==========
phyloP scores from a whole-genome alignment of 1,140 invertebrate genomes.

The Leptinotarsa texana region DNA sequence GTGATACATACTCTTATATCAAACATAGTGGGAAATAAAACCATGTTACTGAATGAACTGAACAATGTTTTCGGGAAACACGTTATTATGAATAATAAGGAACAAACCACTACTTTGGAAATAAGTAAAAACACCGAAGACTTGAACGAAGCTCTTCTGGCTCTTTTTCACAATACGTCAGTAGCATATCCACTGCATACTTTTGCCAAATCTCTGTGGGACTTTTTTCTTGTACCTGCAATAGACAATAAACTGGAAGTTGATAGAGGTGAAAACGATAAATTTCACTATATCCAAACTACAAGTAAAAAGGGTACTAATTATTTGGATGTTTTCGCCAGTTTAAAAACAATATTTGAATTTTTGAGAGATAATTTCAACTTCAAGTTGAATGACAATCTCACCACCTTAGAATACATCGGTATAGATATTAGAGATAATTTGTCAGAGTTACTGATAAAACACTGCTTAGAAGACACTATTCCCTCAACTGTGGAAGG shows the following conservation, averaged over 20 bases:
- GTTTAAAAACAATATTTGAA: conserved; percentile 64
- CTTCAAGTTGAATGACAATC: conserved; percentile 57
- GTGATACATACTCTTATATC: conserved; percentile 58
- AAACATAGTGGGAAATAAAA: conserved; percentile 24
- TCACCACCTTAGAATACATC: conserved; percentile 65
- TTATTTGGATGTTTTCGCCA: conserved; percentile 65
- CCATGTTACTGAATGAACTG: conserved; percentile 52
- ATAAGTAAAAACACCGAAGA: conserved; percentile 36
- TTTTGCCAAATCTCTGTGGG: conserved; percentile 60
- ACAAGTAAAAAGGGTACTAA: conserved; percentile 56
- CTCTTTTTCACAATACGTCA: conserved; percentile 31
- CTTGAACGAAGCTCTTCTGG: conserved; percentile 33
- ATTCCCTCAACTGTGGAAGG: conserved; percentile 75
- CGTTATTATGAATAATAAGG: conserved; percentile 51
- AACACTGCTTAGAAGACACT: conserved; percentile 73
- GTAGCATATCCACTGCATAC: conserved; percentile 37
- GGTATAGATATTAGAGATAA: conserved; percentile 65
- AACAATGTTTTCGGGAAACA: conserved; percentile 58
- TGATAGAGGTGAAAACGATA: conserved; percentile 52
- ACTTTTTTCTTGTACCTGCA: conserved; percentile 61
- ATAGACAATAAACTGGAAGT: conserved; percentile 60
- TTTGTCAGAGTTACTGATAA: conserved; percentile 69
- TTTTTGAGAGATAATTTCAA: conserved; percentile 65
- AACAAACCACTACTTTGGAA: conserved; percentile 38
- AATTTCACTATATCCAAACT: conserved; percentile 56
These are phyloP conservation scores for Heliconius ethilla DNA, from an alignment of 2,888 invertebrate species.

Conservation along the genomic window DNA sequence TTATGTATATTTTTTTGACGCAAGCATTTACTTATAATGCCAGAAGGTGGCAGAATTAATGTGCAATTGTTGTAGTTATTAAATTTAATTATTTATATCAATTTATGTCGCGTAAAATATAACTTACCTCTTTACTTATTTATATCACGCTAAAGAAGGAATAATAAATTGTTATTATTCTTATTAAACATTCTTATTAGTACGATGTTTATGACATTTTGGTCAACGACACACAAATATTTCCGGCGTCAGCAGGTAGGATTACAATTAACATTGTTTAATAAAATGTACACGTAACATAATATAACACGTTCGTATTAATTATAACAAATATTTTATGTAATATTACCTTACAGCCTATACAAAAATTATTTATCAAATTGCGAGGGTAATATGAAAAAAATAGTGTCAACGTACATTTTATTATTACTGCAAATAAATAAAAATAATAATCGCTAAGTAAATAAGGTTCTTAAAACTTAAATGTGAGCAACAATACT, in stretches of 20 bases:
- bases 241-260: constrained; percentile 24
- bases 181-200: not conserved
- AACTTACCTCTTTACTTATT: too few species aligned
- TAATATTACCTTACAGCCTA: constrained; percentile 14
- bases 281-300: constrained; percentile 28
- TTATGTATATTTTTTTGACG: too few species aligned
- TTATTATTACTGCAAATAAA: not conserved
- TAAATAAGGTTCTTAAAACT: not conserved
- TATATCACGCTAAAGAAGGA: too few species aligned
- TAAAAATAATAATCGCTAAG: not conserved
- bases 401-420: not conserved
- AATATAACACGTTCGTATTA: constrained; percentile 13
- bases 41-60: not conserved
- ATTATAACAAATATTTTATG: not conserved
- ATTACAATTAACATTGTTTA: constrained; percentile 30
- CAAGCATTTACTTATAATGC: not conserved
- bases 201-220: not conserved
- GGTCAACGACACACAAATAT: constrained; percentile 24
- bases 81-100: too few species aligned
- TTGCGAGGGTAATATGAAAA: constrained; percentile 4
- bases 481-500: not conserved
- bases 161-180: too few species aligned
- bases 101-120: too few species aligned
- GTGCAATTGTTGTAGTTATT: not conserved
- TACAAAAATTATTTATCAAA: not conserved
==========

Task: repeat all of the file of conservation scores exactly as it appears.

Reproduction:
phyloP scores from a whole-genome alignment of 1,140 invertebrate genomes.

The Leptinotarsa texana region DNA sequence GTGATACATACTCTTATATCAAACATAGTGGGAAATAAAACCATGTTACTGAATGAACTGAACAATGTTTTCGGGAAACACGTTATTATGAATAATAAGGAACAAACCACTACTTTGGAAATAAGTAAAAACACCGAAGACTTGAACGAAGCTCTTCTGGCTCTTTTTCACAATACGTCAGTAGCATATCCACTGCATACTTTTGCCAAATCTCTGTGGGACTTTTTTCTTGTACCTGCAATAGACAATAAACTGGAAGTTGATAGAGGTGAAAACGATAAATTTCACTATATCCAAACTACAAGTAAAAAGGGTACTAATTATTTGGATGTTTTCGCCAGTTTAAAAACAATATTTGAATTTTTGAGAGATAATTTCAACTTCAAGTTGAATGACAATCTCACCACCTTAGAATACATCGGTATAGATATTAGAGATAATTTGTCAGAGTTACTGATAAAACACTGCTTAGAAGACACTATTCCCTCAACTGTGGAAGG shows the following conservation, averaged over 20 bases:
- GTTTAAAAACAATATTTGAA: conserved; percentile 64
- CTTCAAGTTGAATGACAATC: conserved; percentile 57
- GTGATACATACTCTTATATC: conserved; percentile 58
- AAACATAGTGGGAAATAAAA: conserved; percentile 24
- TCACCACCTTAGAATACATC: conserved; percentile 65
- TTATTTGGATGTTTTCGCCA: conserved; percentile 65
- CCATGTTACTGAATGAACTG: conserved; percentile 52
- ATAAGTAAAAACACCGAAGA: conserved; percentile 36
- TTTTGCCAAATCTCTGTGGG: conserved; percentile 60
- ACAAGTAAAAAGGGTACTAA: conserved; percentile 56
- CTCTTTTTCACAATACGTCA: conserved; percentile 31
- CTTGAACGAAGCTCTTCTGG: conserved; percentile 33
- ATTCCCTCAACTGTGGAAGG: conserved; percentile 75
- CGTTATTATGAATAATAAGG: conserved; percentile 51
- AACACTGCTTAGAAGACACT: conserved; percentile 73
- GTAGCATATCCACTGCATAC: conserved; percentile 37
- GGTATAGATATTAGAGATAA: conserved; percentile 65
- AACAATGTTTTCGGGAAACA: conserved; percentile 58
- TGATAGAGGTGAAAACGATA: conserved; percentile 52
- ACTTTTTTCTTGTACCTGCA: conserved; percentile 61
- ATAGACAATAAACTGGAAGT: conserved; percentile 60
- TTTGTCAGAGTTACTGATAA: conserved; percentile 69
- TTTTTGAGAGATAATTTCAA: conserved; percentile 65
- AACAAACCACTACTTTGGAA: conserved; percentile 38
- AATTTCACTATATCCAAACT: conserved; percentile 56
These are phyloP conservation scores for Heliconius ethilla DNA, from an alignment of 2,888 invertebrate species.

Conservation along the genomic window DNA sequence TTATGTATATTTTTTTGACGCAAGCATTTACTTATAATGCCAGAAGGTGGCAGAATTAATGTGCAATTGTTGTAGTTATTAAATTTAATTATTTATATCAATTTATGTCGCGTAAAATATAACTTACCTCTTTACTTATTTATATCACGCTAAAGAAGGAATAATAAATTGTTATTATTCTTATTAAACATTCTTATTAGTACGATGTTTATGACATTTTGGTCAACGACACACAAATATTTCCGGCGTCAGCAGGTAGGATTACAATTAACATTGTTTAATAAAATGTACACGTAACATAATATAACACGTTCGTATTAATTATAACAAATATTTTATGTAATATTACCTTACAGCCTATACAAAAATTATTTATCAAATTGCGAGGGTAATATGAAAAAAATAGTGTCAACGTACATTTTATTATTACTGCAAATAAATAAAAATAATAATCGCTAAGTAAATAAGGTTCTTAAAACTTAAATGTGAGCAACAATACT, in stretches of 20 bases:
- bases 241-260: constrained; percentile 24
- bases 181-200: not conserved
- AACTTACCTCTTTACTTATT: too few species aligned
- TAATATTACCTTACAGCCTA: constrained; percentile 14
- bases 281-300: constrained; percentile 28
- TTATGTATATTTTTTTGACG: too few species aligned
- TTATTATTACTGCAAATAAA: not conserved
- TAAATAAGGTTCTTAAAACT: not conserved
- TATATCACGCTAAAGAAGGA: too few species aligned
- TAAAAATAATAATCGCTAAG: not conserved
- bases 401-420: not conserved
- AATATAACACGTTCGTATTA: constrained; percentile 13
- bases 41-60: not conserved
- ATTATAACAAATATTTTATG: not conserved
- ATTACAATTAACATTGTTTA: constrained; percentile 30
- CAAGCATTTACTTATAATGC: not conserved
- bases 201-220: not conserved
- GGTCAACGACACACAAATAT: constrained; percentile 24
- bases 81-100: too few species aligned
- TTGCGAGGGTAATATGAAAA: constrained; percentile 4
- bases 481-500: not conserved
- bases 161-180: too few species aligned
- bases 101-120: too few species aligned
- GTGCAATTGTTGTAGTTATT: not conserved
- TACAAAAATTATTTATCAAA: not conserved